After a few years Maxwell forsook arena promotion for the mainstream bloodstock business, but the experience was valuable. "It was a great training ground," she said. "I was very closely involved with the chief executive and finance director on new projects - such as rebuilding the stables and barns - so I know how to read budgets and architects' plans. It gave me a variety of disciplines."
Goff grew, expanding to France and America, until Maxwell felt it was reaching a plateau. So she began to look back across the Irish Sea, lured by the lower income tax rates that the Thatcher government had engineered. And two of her aunts had moved to the West Country, so she knew she would have family to fall back on.
However, Maxwell was aware that her lack of professional qualifications and a career largely confined to Irish bloodstock industry did not exactly make her the hottest ticket in the London job market. Instead, she set herself up as a freelance consultant specialising in relocation and premises design.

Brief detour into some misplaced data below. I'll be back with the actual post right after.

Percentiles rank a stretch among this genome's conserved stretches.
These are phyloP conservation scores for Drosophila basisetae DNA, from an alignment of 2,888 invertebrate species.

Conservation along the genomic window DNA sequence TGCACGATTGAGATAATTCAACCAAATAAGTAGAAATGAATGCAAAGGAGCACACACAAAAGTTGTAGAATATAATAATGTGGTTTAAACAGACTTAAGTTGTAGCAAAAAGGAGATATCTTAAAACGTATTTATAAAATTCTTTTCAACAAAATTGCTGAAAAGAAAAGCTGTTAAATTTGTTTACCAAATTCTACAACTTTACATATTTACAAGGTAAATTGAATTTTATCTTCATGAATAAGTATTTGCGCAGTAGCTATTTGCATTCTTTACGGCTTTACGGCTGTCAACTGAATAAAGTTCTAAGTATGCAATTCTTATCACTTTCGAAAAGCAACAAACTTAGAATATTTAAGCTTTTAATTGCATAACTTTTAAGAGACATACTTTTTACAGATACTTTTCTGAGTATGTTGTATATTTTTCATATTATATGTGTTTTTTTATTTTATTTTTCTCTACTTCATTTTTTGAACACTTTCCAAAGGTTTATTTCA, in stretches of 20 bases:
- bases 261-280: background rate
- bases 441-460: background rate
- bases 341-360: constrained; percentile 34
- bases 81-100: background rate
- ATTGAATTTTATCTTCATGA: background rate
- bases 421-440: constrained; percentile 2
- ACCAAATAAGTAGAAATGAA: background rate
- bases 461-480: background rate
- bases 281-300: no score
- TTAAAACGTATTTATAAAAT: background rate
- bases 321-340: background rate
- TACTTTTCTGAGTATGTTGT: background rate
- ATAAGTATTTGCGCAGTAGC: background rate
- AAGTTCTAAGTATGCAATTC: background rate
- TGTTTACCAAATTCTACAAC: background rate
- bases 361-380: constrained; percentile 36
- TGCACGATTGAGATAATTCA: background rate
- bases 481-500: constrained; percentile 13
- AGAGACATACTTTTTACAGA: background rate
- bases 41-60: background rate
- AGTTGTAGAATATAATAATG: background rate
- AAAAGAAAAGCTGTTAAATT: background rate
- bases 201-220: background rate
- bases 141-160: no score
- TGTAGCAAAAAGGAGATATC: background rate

The Irish connection helped her get her first commission, when the Bank of Ireland was packing five London offices into one, including organising the design and building of a new dealing-room. That led to an assignment for the London International Financial Futures Market, which was thinking of moving from its then home in the Royal Exchange to the space that had recently become free as a result of the business of the London Stock Exchange moving off its trading floor and on to telephones and computer screens. Maxwell's study, which was accepted, recommended that Liffe stay put.